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Canadian inflation slows due to lower gasoline prices

Statistics Canada says lower gasoline prices help push Canada’s inflation rate to its lowest level in more than three years in January.

The agency said the consumer price index in January was up 0.5 per cent, the slowest pace since October 2009 and below economists’ expectations of a 0.7 per cent increase.

December’s gain had been 0.8 per cent .

Excluding gasoline prices, which fell 1.8 per cent year-over-year, Canadain inflation increased 0.6 per cent after rising 0.8 per cent in December.

Core inflation, which is watched by the Bank of Canada and excludes the most volatile items, was 1.0 per cent for January — at the low end of the central bank’s target range.

The inflation report came as Statistics Canada also announced a larger than expected drop in retail sales in December.

Statistics Canada reported Friday that retail sales in the final month of 2012 fell 2.1 per cent, breaking a streak of five consecutive monthly gains and the largest drop since April 2010.

Economists had expected a drop of just 0.3 per cent.

“Most store types typically associated with holiday shopping registered weaker sales in December,” Statistics Canada said in its report.

Sales fell in seven of the 11 subsectors tracked by the agency.

Excluding sales a motor vehicle and parts dealers, which saw a 6.4 per cent decline, overall retail sales fell 0.9 per cent.

General merchandise stores fell 9.7 in December, due to department store closures.

Meanwhile, sales at electronics and appliance stores fell 12.1 per cent following a double-digit gain in November.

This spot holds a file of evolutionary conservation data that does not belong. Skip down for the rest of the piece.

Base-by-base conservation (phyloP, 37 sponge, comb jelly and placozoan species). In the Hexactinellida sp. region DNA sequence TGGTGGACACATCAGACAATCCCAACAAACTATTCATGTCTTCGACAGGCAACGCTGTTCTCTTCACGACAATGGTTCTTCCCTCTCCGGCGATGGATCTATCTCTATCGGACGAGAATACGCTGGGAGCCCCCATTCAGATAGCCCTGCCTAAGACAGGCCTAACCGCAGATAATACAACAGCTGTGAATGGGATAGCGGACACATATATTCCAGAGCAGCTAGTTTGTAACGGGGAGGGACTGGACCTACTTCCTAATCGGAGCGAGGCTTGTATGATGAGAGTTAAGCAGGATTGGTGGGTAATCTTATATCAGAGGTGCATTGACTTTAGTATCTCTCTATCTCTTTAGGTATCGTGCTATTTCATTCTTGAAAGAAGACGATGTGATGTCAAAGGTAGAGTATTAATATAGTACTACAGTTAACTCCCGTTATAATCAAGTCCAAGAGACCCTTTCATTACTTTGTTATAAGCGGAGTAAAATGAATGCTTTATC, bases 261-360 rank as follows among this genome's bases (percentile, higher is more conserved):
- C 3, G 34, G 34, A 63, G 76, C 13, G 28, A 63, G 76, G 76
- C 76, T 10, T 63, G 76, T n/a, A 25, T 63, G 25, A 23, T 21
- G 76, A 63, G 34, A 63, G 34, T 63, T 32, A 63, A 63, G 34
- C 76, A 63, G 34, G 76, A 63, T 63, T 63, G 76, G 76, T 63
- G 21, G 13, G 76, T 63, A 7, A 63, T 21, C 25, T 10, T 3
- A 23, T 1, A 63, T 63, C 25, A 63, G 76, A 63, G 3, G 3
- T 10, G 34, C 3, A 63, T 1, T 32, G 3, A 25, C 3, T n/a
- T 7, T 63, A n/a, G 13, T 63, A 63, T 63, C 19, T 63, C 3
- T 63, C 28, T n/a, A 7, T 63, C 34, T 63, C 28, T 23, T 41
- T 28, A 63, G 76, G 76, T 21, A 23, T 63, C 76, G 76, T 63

Sporting goods, hobby, book and music store sales fell 1.8 per cent, while furniture and home furnishing store sales dropped 1.3 per cent.

Retail sales were down in every province.

Last month, the Bank of Canada trimmed its expectations for economic growth in 2013 and governor Mark Carney said the need to raise borrowing costs was “less imminent.”

Analysts interpreted the statement as signal the bank’s trendsetting policy rate would remain at one per cent well into 2014.

Among the eight components tracked by Statistics Canada, prices rose in six of them with the transport ion and clothing and footwear components being the exceptions as they dropped 0.5 per cent and 1.5 per cent respectively.

Food prices rose 1.1 per cent on a year-over-year basis in January, while household operations, furnishings and equipment gained 0.6 per cent. Health and personal care gained 0.3 per cent.

Recreation, education and reading gained 0.3 per cent, while alcohol and tobacco were up 1.1 per cent.

Shelter costs rose 0.6 per cent.